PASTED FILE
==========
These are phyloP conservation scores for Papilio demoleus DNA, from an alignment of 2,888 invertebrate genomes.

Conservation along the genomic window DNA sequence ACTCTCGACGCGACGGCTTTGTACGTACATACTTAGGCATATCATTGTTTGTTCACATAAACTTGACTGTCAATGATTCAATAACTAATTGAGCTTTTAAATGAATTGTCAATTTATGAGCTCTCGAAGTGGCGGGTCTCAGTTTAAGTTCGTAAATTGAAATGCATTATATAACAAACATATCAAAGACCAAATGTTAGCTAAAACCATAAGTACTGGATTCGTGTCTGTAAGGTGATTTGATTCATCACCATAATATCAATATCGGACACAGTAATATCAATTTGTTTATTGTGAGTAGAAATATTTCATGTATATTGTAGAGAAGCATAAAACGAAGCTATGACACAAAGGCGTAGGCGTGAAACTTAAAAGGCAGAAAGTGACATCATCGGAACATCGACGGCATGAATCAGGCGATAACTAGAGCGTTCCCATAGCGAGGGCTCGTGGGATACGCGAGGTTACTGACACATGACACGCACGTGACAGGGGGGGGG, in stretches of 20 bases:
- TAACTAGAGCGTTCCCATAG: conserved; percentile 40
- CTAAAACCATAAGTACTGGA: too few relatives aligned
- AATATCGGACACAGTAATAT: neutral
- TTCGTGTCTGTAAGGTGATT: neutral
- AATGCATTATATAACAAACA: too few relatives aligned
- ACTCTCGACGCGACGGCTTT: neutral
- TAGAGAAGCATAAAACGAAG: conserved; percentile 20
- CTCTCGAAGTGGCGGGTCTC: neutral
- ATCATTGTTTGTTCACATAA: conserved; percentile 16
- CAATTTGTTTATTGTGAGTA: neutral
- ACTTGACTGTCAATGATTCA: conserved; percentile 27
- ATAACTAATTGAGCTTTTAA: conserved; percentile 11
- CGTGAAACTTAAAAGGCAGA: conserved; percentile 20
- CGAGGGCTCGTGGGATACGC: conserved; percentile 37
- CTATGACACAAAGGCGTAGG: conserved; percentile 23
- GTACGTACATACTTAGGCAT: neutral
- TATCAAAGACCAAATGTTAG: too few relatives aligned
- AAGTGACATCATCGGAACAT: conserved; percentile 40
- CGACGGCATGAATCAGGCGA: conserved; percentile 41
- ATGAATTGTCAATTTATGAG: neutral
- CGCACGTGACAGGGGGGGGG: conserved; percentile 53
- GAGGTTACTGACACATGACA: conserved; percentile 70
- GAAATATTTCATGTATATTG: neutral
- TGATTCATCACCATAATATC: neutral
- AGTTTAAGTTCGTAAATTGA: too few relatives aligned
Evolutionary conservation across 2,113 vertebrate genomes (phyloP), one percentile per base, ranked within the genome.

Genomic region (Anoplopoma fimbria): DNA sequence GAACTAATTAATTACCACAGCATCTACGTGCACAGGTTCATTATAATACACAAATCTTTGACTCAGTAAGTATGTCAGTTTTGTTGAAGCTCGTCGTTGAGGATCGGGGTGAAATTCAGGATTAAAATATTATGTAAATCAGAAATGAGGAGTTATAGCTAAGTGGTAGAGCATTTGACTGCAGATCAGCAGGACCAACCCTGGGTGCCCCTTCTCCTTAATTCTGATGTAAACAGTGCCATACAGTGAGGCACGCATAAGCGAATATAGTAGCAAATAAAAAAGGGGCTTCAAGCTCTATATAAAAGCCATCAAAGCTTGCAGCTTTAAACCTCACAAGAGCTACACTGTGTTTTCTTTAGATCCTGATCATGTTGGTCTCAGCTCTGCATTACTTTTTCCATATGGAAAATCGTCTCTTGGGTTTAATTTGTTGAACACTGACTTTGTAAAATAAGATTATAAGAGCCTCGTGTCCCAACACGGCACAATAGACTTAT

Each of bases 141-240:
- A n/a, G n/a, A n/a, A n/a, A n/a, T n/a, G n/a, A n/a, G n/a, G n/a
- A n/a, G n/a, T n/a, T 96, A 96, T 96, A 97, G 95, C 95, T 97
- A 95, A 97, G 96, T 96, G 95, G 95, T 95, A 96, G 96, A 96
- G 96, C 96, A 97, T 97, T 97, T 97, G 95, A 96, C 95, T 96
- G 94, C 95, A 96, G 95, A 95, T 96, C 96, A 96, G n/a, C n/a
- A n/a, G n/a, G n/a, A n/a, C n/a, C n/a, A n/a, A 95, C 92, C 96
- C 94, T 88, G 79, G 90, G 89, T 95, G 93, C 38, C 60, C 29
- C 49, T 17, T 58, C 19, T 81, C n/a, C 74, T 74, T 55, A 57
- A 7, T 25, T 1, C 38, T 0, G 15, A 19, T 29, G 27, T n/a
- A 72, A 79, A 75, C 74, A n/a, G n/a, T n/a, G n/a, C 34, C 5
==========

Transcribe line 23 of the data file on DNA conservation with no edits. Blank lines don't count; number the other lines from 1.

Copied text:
- CGCACGTGACAGGGGGGGGG: conserved; percentile 53